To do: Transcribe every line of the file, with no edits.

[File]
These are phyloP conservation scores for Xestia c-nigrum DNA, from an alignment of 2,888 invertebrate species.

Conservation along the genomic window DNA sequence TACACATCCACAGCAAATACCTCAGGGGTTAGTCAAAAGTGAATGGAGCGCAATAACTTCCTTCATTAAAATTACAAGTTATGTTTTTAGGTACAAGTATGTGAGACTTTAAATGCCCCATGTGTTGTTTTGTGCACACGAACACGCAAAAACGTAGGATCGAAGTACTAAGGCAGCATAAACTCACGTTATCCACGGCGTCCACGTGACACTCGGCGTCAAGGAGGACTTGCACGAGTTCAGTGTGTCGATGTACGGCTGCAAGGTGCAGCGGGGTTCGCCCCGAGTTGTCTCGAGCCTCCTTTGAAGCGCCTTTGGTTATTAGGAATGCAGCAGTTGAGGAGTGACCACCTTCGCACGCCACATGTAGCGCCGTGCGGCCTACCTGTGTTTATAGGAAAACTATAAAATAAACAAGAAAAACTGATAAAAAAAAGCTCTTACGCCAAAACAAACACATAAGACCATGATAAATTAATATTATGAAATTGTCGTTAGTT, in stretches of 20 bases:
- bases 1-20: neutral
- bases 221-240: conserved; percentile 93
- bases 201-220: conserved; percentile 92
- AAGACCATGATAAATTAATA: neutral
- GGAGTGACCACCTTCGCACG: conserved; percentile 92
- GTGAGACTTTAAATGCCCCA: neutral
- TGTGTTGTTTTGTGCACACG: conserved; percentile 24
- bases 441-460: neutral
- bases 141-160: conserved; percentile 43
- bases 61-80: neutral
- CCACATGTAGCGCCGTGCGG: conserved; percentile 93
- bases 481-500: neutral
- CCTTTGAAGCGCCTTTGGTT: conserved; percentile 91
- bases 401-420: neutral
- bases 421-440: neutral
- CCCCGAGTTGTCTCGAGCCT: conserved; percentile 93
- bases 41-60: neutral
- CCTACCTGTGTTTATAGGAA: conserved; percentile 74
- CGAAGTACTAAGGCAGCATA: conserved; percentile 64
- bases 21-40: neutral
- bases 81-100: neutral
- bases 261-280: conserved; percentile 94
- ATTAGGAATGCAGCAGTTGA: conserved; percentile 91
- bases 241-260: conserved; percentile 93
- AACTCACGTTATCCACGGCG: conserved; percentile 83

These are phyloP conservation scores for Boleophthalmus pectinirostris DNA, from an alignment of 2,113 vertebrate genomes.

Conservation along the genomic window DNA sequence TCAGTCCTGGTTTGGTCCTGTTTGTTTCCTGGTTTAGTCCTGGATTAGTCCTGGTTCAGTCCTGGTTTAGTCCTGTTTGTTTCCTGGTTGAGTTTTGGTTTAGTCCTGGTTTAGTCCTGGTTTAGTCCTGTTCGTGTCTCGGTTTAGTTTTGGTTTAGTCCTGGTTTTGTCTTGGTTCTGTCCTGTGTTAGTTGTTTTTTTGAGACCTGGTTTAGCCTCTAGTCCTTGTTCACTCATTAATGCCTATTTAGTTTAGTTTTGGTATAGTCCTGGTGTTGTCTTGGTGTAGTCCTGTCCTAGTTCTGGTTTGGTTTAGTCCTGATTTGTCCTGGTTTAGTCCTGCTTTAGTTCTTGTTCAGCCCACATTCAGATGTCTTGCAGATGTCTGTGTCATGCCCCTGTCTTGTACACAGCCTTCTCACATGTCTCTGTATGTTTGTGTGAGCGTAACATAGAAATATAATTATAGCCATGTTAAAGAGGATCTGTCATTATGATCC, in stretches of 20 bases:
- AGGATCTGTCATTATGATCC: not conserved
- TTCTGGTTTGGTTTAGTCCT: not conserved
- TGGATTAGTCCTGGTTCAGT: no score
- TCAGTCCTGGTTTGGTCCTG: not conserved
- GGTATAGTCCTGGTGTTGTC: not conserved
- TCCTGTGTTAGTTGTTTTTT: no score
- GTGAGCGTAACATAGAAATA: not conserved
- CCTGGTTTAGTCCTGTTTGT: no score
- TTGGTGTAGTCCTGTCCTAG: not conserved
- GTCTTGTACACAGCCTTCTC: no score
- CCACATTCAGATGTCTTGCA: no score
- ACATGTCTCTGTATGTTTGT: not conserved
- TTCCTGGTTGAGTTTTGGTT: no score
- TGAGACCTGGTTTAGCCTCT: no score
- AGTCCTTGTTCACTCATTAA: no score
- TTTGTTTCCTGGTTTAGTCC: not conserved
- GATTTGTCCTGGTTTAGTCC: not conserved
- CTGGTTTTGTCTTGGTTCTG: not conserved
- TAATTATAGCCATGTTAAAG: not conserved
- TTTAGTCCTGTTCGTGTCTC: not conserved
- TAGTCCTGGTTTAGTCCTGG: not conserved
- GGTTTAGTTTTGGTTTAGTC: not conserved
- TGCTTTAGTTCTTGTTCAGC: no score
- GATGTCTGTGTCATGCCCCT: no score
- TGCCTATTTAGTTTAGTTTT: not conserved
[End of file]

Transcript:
These are phyloP conservation scores for Xestia c-nigrum DNA, from an alignment of 2,888 invertebrate species.

Conservation along the genomic window DNA sequence TACACATCCACAGCAAATACCTCAGGGGTTAGTCAAAAGTGAATGGAGCGCAATAACTTCCTTCATTAAAATTACAAGTTATGTTTTTAGGTACAAGTATGTGAGACTTTAAATGCCCCATGTGTTGTTTTGTGCACACGAACACGCAAAAACGTAGGATCGAAGTACTAAGGCAGCATAAACTCACGTTATCCACGGCGTCCACGTGACACTCGGCGTCAAGGAGGACTTGCACGAGTTCAGTGTGTCGATGTACGGCTGCAAGGTGCAGCGGGGTTCGCCCCGAGTTGTCTCGAGCCTCCTTTGAAGCGCCTTTGGTTATTAGGAATGCAGCAGTTGAGGAGTGACCACCTTCGCACGCCACATGTAGCGCCGTGCGGCCTACCTGTGTTTATAGGAAAACTATAAAATAAACAAGAAAAACTGATAAAAAAAAGCTCTTACGCCAAAACAAACACATAAGACCATGATAAATTAATATTATGAAATTGTCGTTAGTT, in stretches of 20 bases:
- bases 1-20: neutral
- bases 221-240: conserved; percentile 93
- bases 201-220: conserved; percentile 92
- AAGACCATGATAAATTAATA: neutral
- GGAGTGACCACCTTCGCACG: conserved; percentile 92
- GTGAGACTTTAAATGCCCCA: neutral
- TGTGTTGTTTTGTGCACACG: conserved; percentile 24
- bases 441-460: neutral
- bases 141-160: conserved; percentile 43
- bases 61-80: neutral
- CCACATGTAGCGCCGTGCGG: conserved; percentile 93
- bases 481-500: neutral
- CCTTTGAAGCGCCTTTGGTT: conserved; percentile 91
- bases 401-420: neutral
- bases 421-440: neutral
- CCCCGAGTTGTCTCGAGCCT: conserved; percentile 93
- bases 41-60: neutral
- CCTACCTGTGTTTATAGGAA: conserved; percentile 74
- CGAAGTACTAAGGCAGCATA: conserved; percentile 64
- bases 21-40: neutral
- bases 81-100: neutral
- bases 261-280: conserved; percentile 94
- ATTAGGAATGCAGCAGTTGA: conserved; percentile 91
- bases 241-260: conserved; percentile 93
- AACTCACGTTATCCACGGCG: conserved; percentile 83

These are phyloP conservation scores for Boleophthalmus pectinirostris DNA, from an alignment of 2,113 vertebrate genomes.

Conservation along the genomic window DNA sequence TCAGTCCTGGTTTGGTCCTGTTTGTTTCCTGGTTTAGTCCTGGATTAGTCCTGGTTCAGTCCTGGTTTAGTCCTGTTTGTTTCCTGGTTGAGTTTTGGTTTAGTCCTGGTTTAGTCCTGGTTTAGTCCTGTTCGTGTCTCGGTTTAGTTTTGGTTTAGTCCTGGTTTTGTCTTGGTTCTGTCCTGTGTTAGTTGTTTTTTTGAGACCTGGTTTAGCCTCTAGTCCTTGTTCACTCATTAATGCCTATTTAGTTTAGTTTTGGTATAGTCCTGGTGTTGTCTTGGTGTAGTCCTGTCCTAGTTCTGGTTTGGTTTAGTCCTGATTTGTCCTGGTTTAGTCCTGCTTTAGTTCTTGTTCAGCCCACATTCAGATGTCTTGCAGATGTCTGTGTCATGCCCCTGTCTTGTACACAGCCTTCTCACATGTCTCTGTATGTTTGTGTGAGCGTAACATAGAAATATAATTATAGCCATGTTAAAGAGGATCTGTCATTATGATCC, in stretches of 20 bases:
- AGGATCTGTCATTATGATCC: not conserved
- TTCTGGTTTGGTTTAGTCCT: not conserved
- TGGATTAGTCCTGGTTCAGT: no score
- TCAGTCCTGGTTTGGTCCTG: not conserved
- GGTATAGTCCTGGTGTTGTC: not conserved
- TCCTGTGTTAGTTGTTTTTT: no score
- GTGAGCGTAACATAGAAATA: not conserved
- CCTGGTTTAGTCCTGTTTGT: no score
- TTGGTGTAGTCCTGTCCTAG: not conserved
- GTCTTGTACACAGCCTTCTC: no score
- CCACATTCAGATGTCTTGCA: no score
- ACATGTCTCTGTATGTTTGT: not conserved
- TTCCTGGTTGAGTTTTGGTT: no score
- TGAGACCTGGTTTAGCCTCT: no score
- AGTCCTTGTTCACTCATTAA: no score
- TTTGTTTCCTGGTTTAGTCC: not conserved
- GATTTGTCCTGGTTTAGTCC: not conserved
- CTGGTTTTGTCTTGGTTCTG: not conserved
- TAATTATAGCCATGTTAAAG: not conserved
- TTTAGTCCTGTTCGTGTCTC: not conserved
- TAGTCCTGGTTTAGTCCTGG: not conserved
- GGTTTAGTTTTGGTTTAGTC: not conserved
- TGCTTTAGTTCTTGTTCAGC: no score
- GATGTCTGTGTCATGCCCCT: no score
- TGCCTATTTAGTTTAGTTTT: not conserved